Tuesday, 19 May 2015

Adrian Brunel redux: on subtitling and dubbing in the early 1930s

I mentioned Adrian Brunel's autobiography Nice Work in a recent post, as he observed the transition from the silent to the sound period from close up. On reading further we learn that he also worked as a subtitler some time in the early 1930s.

It is not very promising that the chapter where he describes his work in audiovisual translation is entitled 'Slumming':
I picked up a few little interesting jobs titling foreign films - interesting as jobs but deadly dull financially. After having been paid £250 for titling a silent foreign film, the maximum I could get for doing a foreign talkie was £40. As I [...] naturally gave part of my fee to Roy Lockwood, Reggie Beck or whoever was assisting me, it was hardly worth our time after we had learned what we could of the job. One think I learned still applies to-day [at time of writing in the late 1940s] - that the super-imposition of translated titles is a neglected art, probably because it is very badly paid. Most foreign film so titled are spoiled by not having had enough time, invention and skill expended on grappling with the problem of condensing eighteen spoken words into six printed words, of finding just the right place to superimpose the title, of judging when no title is necessary, of how to avoid unnecessary overlapping of a title on to two scenes and so on. (p.162)
It's interesting to see how little the basics of subtitling have changed in nearly a century, though subtitles were sparser and more selective, still, at the time Brunel was writing. Brunel himself felt that dubbing was superior to subtitling: 'superimposed translations [were] disturbing', while 'with care, patience, time and intelligence, almost perfect results can be obtained' in dubbing. He was involved in dubbing the Guido Brignone film La Wally, made in 1932, but found that the translation did not go far enough:
we did a fine job [...] but unfortunately my detailed and urgently stressed advice on how to edit the film for England was ignored, so that it was ruined by the inclusion of several passages which I knew would be regarded as ridiculous by English audiences. (p.165)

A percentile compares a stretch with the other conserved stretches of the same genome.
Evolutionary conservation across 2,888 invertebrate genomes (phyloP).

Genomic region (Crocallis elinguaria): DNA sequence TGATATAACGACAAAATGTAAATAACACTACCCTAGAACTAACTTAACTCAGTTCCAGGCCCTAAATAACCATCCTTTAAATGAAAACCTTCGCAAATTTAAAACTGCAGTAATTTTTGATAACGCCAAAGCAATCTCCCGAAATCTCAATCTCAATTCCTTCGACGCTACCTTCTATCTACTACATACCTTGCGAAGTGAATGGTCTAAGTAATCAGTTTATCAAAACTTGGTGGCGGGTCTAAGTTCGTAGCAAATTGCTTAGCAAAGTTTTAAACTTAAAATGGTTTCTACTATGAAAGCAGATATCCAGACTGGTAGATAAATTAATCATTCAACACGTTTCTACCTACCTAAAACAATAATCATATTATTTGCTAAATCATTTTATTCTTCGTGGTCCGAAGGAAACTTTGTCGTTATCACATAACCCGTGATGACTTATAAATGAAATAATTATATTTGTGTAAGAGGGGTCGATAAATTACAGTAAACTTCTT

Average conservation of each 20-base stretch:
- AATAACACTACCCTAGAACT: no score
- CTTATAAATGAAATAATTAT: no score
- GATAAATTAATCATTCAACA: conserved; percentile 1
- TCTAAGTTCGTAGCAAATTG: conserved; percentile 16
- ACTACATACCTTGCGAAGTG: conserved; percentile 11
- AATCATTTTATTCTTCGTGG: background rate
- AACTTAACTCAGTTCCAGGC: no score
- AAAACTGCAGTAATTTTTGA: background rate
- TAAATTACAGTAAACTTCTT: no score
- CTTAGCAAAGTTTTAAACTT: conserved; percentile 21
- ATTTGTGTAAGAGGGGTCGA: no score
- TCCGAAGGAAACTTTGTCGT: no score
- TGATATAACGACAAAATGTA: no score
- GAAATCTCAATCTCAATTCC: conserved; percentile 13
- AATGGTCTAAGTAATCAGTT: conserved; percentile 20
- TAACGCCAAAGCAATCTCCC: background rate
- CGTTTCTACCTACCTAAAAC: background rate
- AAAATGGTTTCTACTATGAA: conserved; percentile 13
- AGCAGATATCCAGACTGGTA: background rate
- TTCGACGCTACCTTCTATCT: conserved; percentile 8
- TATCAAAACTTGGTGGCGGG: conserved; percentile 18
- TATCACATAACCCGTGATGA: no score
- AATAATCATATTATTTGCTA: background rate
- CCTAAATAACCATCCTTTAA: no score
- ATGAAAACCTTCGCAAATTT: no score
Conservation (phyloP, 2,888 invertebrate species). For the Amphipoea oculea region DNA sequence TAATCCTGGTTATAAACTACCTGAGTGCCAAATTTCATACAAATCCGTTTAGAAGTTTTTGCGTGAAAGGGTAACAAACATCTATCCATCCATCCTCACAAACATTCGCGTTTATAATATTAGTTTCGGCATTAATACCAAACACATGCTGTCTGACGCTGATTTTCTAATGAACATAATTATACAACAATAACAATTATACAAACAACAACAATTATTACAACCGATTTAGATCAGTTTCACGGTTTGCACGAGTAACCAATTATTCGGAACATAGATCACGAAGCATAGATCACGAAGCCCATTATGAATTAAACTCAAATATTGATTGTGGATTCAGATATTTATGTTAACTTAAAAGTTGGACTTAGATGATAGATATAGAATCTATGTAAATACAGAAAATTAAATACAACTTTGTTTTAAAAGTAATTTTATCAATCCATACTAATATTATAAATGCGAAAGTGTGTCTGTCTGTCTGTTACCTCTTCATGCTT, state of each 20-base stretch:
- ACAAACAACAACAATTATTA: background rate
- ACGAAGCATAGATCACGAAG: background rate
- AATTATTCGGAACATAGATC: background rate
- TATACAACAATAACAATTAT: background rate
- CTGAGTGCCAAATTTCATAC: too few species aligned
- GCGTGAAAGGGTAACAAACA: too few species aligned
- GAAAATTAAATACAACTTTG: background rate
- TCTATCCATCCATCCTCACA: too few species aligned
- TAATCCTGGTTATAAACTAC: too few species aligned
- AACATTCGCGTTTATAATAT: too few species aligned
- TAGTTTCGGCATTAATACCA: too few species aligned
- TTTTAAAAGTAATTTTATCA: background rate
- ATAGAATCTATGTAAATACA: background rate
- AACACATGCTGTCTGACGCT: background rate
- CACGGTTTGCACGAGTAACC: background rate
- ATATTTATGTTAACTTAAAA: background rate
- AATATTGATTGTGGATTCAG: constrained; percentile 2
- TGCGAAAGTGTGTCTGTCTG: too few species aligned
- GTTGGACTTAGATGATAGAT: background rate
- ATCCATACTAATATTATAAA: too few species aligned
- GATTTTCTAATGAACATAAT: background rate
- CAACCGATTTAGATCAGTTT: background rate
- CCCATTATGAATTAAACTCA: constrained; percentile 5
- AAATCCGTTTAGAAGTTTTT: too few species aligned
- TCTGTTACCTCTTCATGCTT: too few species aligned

If you are interested in hearing more about these problems of audiovisual translation in the early years of sound, you may still (just about) be able to register for our conference 'Splendid Innovations', which takes place this Thursday 21 and Friday 22 May at the British Academy, London:

Only two more sleeps until the conference! \o/\o/

Friday, 1 May 2015

Talk by Serena Bassi on online activism, translation and cultural work, 13 May

We are delighted to welcome Dr Serena Bassi to the University of Bristol on 13 May. She will give a talk on

Bringing the Message to LGBTQ Youth Around the World? 
Online Activism, Translation and Cultural Work

 Dr Serena Bassi
Cardiff University

Wednesday 13 May
Lecture Theatre 3, 17 Woodland Road, Bristol BS8 1TE
(entrance via 3-5 Woodland Road for external visitors)
Wine to follow.

This research seminar will also be part of an Open Day for postgraduate study (taught and research degrees) in the School of Modern Languages. Prospective applicants are welcome to come and see what life in a postgraduate university programme is about, and meet staff and students. Everybody welcome, venez nombreux!

Full details (including open day registration) below, or see http://www.bristol.ac.uk/arts/gradschool/openday/ 

Matthias Politycki in conversation, 19 May, University of Bristol

We are delighted to announce the visit of German novelist Matthias Politycki to the University of Bristol. On Tuesday 19 May, he will give a reading from his 2013 novel Samarkand Samarkand in an English translation by Anthea Bell. For a review of the novel from New Books in German, see:

The reading will take place on Tuesday, 19 May 2015, at 6pm in Lecture Theatre 1, University of Bristol, School of Arts, 43 Woodland Road. Please note this is *not* the Arts Complex, it's the building further towards town. No knowledge of German is necessary to enjoy this event. 

The reading will be followed by a conversation with the author about his travels in Central Asia that inspired the novel, and his experience of being translated. There will also be a wine reception. Entry is free, but spaces are limited, so it is recommended that you register in advance by emailing Dr Margit Dirscherl at margit.dirscherl at bristol.ac.uk.

Even fuller details are below: